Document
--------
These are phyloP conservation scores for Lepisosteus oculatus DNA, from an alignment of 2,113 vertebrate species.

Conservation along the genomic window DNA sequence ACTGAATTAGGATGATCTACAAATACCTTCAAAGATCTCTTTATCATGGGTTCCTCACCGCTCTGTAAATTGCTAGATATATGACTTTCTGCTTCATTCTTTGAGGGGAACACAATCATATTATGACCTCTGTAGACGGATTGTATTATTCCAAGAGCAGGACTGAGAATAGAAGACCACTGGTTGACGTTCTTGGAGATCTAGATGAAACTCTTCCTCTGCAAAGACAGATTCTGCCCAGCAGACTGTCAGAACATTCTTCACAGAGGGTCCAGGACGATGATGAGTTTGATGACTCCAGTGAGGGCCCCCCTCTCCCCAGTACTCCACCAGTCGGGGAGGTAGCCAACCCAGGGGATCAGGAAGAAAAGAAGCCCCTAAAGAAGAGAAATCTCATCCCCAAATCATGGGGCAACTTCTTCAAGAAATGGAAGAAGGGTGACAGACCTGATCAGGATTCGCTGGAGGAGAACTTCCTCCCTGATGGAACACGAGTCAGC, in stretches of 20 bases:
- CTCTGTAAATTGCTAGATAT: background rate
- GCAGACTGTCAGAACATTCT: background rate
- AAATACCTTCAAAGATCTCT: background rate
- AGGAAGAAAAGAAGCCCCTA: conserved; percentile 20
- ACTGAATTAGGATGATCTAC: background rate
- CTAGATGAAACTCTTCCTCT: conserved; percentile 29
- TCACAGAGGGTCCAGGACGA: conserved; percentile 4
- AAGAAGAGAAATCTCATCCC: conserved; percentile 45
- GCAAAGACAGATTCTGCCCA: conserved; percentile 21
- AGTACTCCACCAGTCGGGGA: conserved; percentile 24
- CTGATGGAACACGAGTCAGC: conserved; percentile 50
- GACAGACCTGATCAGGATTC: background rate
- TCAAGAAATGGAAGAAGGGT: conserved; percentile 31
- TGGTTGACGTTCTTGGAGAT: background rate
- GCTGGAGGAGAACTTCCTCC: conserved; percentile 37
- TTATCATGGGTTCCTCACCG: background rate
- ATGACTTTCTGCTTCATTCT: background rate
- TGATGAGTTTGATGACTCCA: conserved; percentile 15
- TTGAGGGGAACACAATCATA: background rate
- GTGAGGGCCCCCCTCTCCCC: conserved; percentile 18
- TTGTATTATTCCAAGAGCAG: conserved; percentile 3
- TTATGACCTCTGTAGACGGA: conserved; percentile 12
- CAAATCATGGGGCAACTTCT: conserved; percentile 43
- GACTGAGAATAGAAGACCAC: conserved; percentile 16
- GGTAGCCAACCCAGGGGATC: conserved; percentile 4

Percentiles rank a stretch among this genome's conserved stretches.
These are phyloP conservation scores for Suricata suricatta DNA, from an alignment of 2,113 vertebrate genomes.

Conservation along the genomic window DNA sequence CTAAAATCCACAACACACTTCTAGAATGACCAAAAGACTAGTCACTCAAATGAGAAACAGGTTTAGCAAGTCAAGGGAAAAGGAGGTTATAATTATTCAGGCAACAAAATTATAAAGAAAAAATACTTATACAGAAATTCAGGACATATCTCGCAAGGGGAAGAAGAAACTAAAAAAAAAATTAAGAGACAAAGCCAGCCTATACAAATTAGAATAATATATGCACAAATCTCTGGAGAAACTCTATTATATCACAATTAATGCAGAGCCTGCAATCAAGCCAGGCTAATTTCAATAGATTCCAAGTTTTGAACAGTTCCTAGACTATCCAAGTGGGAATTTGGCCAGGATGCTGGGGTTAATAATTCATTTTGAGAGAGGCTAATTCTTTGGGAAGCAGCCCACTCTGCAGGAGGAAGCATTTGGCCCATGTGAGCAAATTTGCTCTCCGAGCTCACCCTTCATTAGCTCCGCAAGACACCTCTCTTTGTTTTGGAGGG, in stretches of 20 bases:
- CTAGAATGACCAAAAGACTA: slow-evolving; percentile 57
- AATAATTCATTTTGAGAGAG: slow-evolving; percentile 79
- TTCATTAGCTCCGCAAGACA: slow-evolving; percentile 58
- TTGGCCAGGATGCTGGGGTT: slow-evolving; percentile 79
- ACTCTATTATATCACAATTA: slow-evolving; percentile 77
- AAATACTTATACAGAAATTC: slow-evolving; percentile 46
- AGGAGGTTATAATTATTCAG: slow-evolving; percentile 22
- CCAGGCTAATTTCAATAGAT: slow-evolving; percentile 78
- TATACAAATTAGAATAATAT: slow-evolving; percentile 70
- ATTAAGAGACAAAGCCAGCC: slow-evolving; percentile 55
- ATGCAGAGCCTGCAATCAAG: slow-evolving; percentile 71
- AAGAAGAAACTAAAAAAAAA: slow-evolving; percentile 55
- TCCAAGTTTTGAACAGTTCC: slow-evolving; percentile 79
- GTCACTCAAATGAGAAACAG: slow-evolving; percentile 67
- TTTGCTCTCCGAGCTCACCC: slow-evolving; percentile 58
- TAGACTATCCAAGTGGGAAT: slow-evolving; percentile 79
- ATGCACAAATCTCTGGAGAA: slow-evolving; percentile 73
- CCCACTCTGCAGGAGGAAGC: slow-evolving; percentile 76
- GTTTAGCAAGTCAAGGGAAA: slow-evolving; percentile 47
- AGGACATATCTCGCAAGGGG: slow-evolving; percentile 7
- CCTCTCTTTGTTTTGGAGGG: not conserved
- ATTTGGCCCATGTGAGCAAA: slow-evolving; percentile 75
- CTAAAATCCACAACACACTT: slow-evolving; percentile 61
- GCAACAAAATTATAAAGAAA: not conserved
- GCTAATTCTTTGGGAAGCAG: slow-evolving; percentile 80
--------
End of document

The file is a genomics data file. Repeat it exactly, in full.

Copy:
These are phyloP conservation scores for Lepisosteus oculatus DNA, from an alignment of 2,113 vertebrate species.

Conservation along the genomic window DNA sequence ACTGAATTAGGATGATCTACAAATACCTTCAAAGATCTCTTTATCATGGGTTCCTCACCGCTCTGTAAATTGCTAGATATATGACTTTCTGCTTCATTCTTTGAGGGGAACACAATCATATTATGACCTCTGTAGACGGATTGTATTATTCCAAGAGCAGGACTGAGAATAGAAGACCACTGGTTGACGTTCTTGGAGATCTAGATGAAACTCTTCCTCTGCAAAGACAGATTCTGCCCAGCAGACTGTCAGAACATTCTTCACAGAGGGTCCAGGACGATGATGAGTTTGATGACTCCAGTGAGGGCCCCCCTCTCCCCAGTACTCCACCAGTCGGGGAGGTAGCCAACCCAGGGGATCAGGAAGAAAAGAAGCCCCTAAAGAAGAGAAATCTCATCCCCAAATCATGGGGCAACTTCTTCAAGAAATGGAAGAAGGGTGACAGACCTGATCAGGATTCGCTGGAGGAGAACTTCCTCCCTGATGGAACACGAGTCAGC, in stretches of 20 bases:
- CTCTGTAAATTGCTAGATAT: background rate
- GCAGACTGTCAGAACATTCT: background rate
- AAATACCTTCAAAGATCTCT: background rate
- AGGAAGAAAAGAAGCCCCTA: conserved; percentile 20
- ACTGAATTAGGATGATCTAC: background rate
- CTAGATGAAACTCTTCCTCT: conserved; percentile 29
- TCACAGAGGGTCCAGGACGA: conserved; percentile 4
- AAGAAGAGAAATCTCATCCC: conserved; percentile 45
- GCAAAGACAGATTCTGCCCA: conserved; percentile 21
- AGTACTCCACCAGTCGGGGA: conserved; percentile 24
- CTGATGGAACACGAGTCAGC: conserved; percentile 50
- GACAGACCTGATCAGGATTC: background rate
- TCAAGAAATGGAAGAAGGGT: conserved; percentile 31
- TGGTTGACGTTCTTGGAGAT: background rate
- GCTGGAGGAGAACTTCCTCC: conserved; percentile 37
- TTATCATGGGTTCCTCACCG: background rate
- ATGACTTTCTGCTTCATTCT: background rate
- TGATGAGTTTGATGACTCCA: conserved; percentile 15
- TTGAGGGGAACACAATCATA: background rate
- GTGAGGGCCCCCCTCTCCCC: conserved; percentile 18
- TTGTATTATTCCAAGAGCAG: conserved; percentile 3
- TTATGACCTCTGTAGACGGA: conserved; percentile 12
- CAAATCATGGGGCAACTTCT: conserved; percentile 43
- GACTGAGAATAGAAGACCAC: conserved; percentile 16
- GGTAGCCAACCCAGGGGATC: conserved; percentile 4

Percentiles rank a stretch among this genome's conserved stretches.
These are phyloP conservation scores for Suricata suricatta DNA, from an alignment of 2,113 vertebrate genomes.

Conservation along the genomic window DNA sequence CTAAAATCCACAACACACTTCTAGAATGACCAAAAGACTAGTCACTCAAATGAGAAACAGGTTTAGCAAGTCAAGGGAAAAGGAGGTTATAATTATTCAGGCAACAAAATTATAAAGAAAAAATACTTATACAGAAATTCAGGACATATCTCGCAAGGGGAAGAAGAAACTAAAAAAAAAATTAAGAGACAAAGCCAGCCTATACAAATTAGAATAATATATGCACAAATCTCTGGAGAAACTCTATTATATCACAATTAATGCAGAGCCTGCAATCAAGCCAGGCTAATTTCAATAGATTCCAAGTTTTGAACAGTTCCTAGACTATCCAAGTGGGAATTTGGCCAGGATGCTGGGGTTAATAATTCATTTTGAGAGAGGCTAATTCTTTGGGAAGCAGCCCACTCTGCAGGAGGAAGCATTTGGCCCATGTGAGCAAATTTGCTCTCCGAGCTCACCCTTCATTAGCTCCGCAAGACACCTCTCTTTGTTTTGGAGGG, in stretches of 20 bases:
- CTAGAATGACCAAAAGACTA: slow-evolving; percentile 57
- AATAATTCATTTTGAGAGAG: slow-evolving; percentile 79
- TTCATTAGCTCCGCAAGACA: slow-evolving; percentile 58
- TTGGCCAGGATGCTGGGGTT: slow-evolving; percentile 79
- ACTCTATTATATCACAATTA: slow-evolving; percentile 77
- AAATACTTATACAGAAATTC: slow-evolving; percentile 46
- AGGAGGTTATAATTATTCAG: slow-evolving; percentile 22
- CCAGGCTAATTTCAATAGAT: slow-evolving; percentile 78
- TATACAAATTAGAATAATAT: slow-evolving; percentile 70
- ATTAAGAGACAAAGCCAGCC: slow-evolving; percentile 55
- ATGCAGAGCCTGCAATCAAG: slow-evolving; percentile 71
- AAGAAGAAACTAAAAAAAAA: slow-evolving; percentile 55
- TCCAAGTTTTGAACAGTTCC: slow-evolving; percentile 79
- GTCACTCAAATGAGAAACAG: slow-evolving; percentile 67
- TTTGCTCTCCGAGCTCACCC: slow-evolving; percentile 58
- TAGACTATCCAAGTGGGAAT: slow-evolving; percentile 79
- ATGCACAAATCTCTGGAGAA: slow-evolving; percentile 73
- CCCACTCTGCAGGAGGAAGC: slow-evolving; percentile 76
- GTTTAGCAAGTCAAGGGAAA: slow-evolving; percentile 47
- AGGACATATCTCGCAAGGGG: slow-evolving; percentile 7
- CCTCTCTTTGTTTTGGAGGG: not conserved
- ATTTGGCCCATGTGAGCAAA: slow-evolving; percentile 75
- CTAAAATCCACAACACACTT: slow-evolving; percentile 61
- GCAACAAAATTATAAAGAAA: not conserved
- GCTAATTCTTTGGGAAGCAG: slow-evolving; percentile 80